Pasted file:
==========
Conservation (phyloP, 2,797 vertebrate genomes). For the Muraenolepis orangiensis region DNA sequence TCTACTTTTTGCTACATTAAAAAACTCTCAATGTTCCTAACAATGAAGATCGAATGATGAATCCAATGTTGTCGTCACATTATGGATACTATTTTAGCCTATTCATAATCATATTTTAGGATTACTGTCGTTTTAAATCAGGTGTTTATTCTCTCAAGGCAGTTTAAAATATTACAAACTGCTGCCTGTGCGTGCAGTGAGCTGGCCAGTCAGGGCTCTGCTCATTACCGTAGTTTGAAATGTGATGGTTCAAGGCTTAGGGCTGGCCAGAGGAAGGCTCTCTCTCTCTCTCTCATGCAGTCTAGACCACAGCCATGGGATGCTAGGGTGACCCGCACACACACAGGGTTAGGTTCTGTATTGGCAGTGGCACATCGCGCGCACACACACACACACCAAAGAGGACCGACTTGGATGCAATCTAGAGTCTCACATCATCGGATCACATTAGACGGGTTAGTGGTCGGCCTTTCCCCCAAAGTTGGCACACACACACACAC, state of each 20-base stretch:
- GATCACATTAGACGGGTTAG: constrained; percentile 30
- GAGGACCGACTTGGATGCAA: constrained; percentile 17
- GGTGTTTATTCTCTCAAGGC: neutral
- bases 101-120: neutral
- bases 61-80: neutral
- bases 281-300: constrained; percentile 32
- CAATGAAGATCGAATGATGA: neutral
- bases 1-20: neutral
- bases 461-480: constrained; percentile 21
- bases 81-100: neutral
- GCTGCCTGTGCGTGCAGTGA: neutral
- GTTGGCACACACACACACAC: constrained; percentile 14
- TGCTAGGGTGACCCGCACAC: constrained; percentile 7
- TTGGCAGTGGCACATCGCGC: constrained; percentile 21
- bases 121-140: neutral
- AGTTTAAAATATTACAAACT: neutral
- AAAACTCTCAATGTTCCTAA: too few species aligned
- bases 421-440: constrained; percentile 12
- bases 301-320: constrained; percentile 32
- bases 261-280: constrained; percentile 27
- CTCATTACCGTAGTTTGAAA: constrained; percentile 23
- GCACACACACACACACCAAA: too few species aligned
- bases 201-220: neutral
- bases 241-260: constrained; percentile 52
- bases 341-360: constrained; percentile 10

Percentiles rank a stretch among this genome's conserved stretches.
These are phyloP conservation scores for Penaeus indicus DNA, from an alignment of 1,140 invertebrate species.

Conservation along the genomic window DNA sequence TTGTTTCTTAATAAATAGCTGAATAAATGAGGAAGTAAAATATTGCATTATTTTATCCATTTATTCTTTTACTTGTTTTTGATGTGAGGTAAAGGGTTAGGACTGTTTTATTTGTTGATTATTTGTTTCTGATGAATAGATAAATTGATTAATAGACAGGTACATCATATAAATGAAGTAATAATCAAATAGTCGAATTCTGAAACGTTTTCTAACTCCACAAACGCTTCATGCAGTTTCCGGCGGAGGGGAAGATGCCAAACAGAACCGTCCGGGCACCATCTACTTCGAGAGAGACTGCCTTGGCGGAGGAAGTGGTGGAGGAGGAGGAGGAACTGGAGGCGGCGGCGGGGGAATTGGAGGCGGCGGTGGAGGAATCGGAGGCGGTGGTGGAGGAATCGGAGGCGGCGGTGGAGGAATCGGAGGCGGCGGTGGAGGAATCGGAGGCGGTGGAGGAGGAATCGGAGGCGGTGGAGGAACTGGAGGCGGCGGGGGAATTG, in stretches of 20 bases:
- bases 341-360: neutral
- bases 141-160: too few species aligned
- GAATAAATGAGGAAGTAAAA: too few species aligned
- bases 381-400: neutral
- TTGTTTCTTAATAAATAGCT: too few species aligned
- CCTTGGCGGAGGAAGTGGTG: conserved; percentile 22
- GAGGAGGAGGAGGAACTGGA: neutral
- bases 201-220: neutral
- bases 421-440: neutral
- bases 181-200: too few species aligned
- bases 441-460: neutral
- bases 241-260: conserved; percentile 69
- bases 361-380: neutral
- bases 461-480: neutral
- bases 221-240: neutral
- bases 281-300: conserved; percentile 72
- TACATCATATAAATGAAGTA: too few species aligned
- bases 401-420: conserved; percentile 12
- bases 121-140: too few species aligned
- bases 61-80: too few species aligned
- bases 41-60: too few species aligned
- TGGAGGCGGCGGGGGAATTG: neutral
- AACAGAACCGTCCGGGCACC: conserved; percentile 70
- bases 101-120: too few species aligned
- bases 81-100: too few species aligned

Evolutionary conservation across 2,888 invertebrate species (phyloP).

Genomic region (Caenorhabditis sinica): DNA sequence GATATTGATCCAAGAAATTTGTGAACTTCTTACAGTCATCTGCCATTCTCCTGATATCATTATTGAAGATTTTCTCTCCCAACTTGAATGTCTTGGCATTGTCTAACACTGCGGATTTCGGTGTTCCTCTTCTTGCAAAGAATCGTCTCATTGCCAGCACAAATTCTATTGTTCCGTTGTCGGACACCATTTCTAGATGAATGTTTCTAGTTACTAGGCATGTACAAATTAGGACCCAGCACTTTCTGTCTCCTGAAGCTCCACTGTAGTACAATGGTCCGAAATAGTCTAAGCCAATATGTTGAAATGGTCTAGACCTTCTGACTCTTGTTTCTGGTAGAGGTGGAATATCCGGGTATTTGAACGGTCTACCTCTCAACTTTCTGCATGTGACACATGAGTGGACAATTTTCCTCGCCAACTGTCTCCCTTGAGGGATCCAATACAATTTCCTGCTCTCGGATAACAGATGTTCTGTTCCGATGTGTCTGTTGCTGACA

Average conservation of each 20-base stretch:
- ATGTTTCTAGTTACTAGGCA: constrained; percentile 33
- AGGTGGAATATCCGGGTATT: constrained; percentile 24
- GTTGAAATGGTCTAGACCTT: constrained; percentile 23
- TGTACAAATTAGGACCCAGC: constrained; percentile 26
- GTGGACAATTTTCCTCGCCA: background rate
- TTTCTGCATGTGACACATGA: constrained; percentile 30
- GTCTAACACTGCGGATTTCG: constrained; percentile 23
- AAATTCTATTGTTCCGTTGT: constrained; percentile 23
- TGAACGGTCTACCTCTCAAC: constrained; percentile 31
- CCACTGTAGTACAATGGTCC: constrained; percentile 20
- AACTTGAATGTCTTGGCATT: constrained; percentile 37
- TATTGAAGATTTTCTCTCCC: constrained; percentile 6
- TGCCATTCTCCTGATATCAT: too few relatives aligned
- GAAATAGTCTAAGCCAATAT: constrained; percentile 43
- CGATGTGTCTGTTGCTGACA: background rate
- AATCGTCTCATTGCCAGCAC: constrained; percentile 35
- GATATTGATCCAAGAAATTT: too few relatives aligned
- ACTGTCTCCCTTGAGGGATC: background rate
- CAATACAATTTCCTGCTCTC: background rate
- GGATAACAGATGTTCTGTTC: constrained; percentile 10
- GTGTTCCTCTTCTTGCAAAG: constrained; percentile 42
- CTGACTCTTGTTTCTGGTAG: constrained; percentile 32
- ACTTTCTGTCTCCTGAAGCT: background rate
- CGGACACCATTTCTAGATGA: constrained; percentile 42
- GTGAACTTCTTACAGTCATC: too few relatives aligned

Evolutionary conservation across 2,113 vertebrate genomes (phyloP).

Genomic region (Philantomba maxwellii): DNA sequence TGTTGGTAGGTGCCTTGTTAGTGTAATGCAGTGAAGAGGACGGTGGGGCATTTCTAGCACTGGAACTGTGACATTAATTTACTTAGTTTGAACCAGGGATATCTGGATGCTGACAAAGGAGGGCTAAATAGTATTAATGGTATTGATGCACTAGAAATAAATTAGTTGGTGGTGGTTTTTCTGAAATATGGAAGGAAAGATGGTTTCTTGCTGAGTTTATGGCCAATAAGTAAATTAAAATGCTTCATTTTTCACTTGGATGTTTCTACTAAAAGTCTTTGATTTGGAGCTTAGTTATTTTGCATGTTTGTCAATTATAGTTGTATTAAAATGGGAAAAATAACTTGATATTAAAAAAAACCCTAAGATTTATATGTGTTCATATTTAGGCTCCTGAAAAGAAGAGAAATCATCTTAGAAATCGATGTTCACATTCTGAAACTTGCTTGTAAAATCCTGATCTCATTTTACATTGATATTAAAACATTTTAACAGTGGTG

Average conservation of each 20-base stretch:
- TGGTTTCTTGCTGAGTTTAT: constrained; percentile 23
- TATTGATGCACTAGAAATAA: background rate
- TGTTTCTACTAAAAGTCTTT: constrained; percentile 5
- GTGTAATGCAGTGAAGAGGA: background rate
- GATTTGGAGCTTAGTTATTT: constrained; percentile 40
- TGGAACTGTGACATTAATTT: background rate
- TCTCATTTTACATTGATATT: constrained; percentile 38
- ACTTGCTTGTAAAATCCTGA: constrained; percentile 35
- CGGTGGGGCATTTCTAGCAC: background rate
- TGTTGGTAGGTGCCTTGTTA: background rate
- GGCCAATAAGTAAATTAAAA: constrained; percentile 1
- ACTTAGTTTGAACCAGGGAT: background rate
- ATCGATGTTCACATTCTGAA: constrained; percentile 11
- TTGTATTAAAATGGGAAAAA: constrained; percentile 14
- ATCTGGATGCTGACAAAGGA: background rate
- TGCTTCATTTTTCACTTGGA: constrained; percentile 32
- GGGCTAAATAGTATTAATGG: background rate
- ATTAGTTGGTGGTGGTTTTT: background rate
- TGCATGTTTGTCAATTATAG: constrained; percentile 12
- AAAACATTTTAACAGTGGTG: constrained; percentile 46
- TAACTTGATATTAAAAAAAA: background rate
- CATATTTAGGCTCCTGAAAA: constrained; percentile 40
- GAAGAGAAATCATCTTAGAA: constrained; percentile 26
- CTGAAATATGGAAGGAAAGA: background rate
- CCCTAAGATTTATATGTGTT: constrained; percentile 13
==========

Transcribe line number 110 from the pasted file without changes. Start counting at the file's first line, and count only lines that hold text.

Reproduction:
- CCCTAAGATTTATATGTGTT: constrained; percentile 13